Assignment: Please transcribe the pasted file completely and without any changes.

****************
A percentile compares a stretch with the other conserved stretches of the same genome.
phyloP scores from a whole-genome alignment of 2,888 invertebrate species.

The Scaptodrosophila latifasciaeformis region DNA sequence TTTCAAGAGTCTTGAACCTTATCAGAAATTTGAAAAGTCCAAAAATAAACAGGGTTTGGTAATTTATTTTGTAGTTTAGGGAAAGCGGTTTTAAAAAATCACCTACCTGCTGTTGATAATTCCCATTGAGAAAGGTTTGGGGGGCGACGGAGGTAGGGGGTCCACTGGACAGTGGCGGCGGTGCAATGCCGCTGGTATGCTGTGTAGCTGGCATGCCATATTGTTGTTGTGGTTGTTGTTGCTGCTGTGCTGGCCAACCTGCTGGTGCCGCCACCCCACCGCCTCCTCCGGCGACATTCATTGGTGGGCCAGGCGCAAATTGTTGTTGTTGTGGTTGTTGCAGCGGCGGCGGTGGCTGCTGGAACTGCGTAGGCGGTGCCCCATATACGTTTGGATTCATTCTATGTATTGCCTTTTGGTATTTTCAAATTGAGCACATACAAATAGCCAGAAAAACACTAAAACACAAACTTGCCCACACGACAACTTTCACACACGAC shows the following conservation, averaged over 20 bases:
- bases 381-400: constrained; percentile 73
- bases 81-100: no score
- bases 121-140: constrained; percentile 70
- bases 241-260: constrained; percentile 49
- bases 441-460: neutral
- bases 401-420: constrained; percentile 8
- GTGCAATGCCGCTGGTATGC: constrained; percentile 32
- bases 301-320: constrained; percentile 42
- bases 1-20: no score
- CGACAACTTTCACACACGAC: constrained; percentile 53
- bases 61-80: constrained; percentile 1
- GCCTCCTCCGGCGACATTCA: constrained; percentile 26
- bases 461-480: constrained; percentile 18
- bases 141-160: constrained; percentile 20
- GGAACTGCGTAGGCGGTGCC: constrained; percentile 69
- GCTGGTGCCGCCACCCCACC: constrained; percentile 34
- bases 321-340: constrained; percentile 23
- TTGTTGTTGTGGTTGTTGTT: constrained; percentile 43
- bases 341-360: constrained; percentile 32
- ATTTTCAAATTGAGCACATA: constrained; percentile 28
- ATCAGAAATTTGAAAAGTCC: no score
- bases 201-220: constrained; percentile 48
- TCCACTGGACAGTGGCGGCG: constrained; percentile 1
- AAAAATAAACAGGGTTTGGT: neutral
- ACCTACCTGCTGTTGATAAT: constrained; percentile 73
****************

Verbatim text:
A percentile compares a stretch with the other conserved stretches of the same genome.
phyloP scores from a whole-genome alignment of 2,888 invertebrate species.

The Scaptodrosophila latifasciaeformis region DNA sequence TTTCAAGAGTCTTGAACCTTATCAGAAATTTGAAAAGTCCAAAAATAAACAGGGTTTGGTAATTTATTTTGTAGTTTAGGGAAAGCGGTTTTAAAAAATCACCTACCTGCTGTTGATAATTCCCATTGAGAAAGGTTTGGGGGGCGACGGAGGTAGGGGGTCCACTGGACAGTGGCGGCGGTGCAATGCCGCTGGTATGCTGTGTAGCTGGCATGCCATATTGTTGTTGTGGTTGTTGTTGCTGCTGTGCTGGCCAACCTGCTGGTGCCGCCACCCCACCGCCTCCTCCGGCGACATTCATTGGTGGGCCAGGCGCAAATTGTTGTTGTTGTGGTTGTTGCAGCGGCGGCGGTGGCTGCTGGAACTGCGTAGGCGGTGCCCCATATACGTTTGGATTCATTCTATGTATTGCCTTTTGGTATTTTCAAATTGAGCACATACAAATAGCCAGAAAAACACTAAAACACAAACTTGCCCACACGACAACTTTCACACACGAC shows the following conservation, averaged over 20 bases:
- bases 381-400: constrained; percentile 73
- bases 81-100: no score
- bases 121-140: constrained; percentile 70
- bases 241-260: constrained; percentile 49
- bases 441-460: neutral
- bases 401-420: constrained; percentile 8
- GTGCAATGCCGCTGGTATGC: constrained; percentile 32
- bases 301-320: constrained; percentile 42
- bases 1-20: no score
- CGACAACTTTCACACACGAC: constrained; percentile 53
- bases 61-80: constrained; percentile 1
- GCCTCCTCCGGCGACATTCA: constrained; percentile 26
- bases 461-480: constrained; percentile 18
- bases 141-160: constrained; percentile 20
- GGAACTGCGTAGGCGGTGCC: constrained; percentile 69
- GCTGGTGCCGCCACCCCACC: constrained; percentile 34
- bases 321-340: constrained; percentile 23
- TTGTTGTTGTGGTTGTTGTT: constrained; percentile 43
- bases 341-360: constrained; percentile 32
- ATTTTCAAATTGAGCACATA: constrained; percentile 28
- ATCAGAAATTTGAAAAGTCC: no score
- bases 201-220: constrained; percentile 48
- TCCACTGGACAGTGGCGGCG: constrained; percentile 1
- AAAAATAAACAGGGTTTGGT: neutral
- ACCTACCTGCTGTTGATAAT: constrained; percentile 73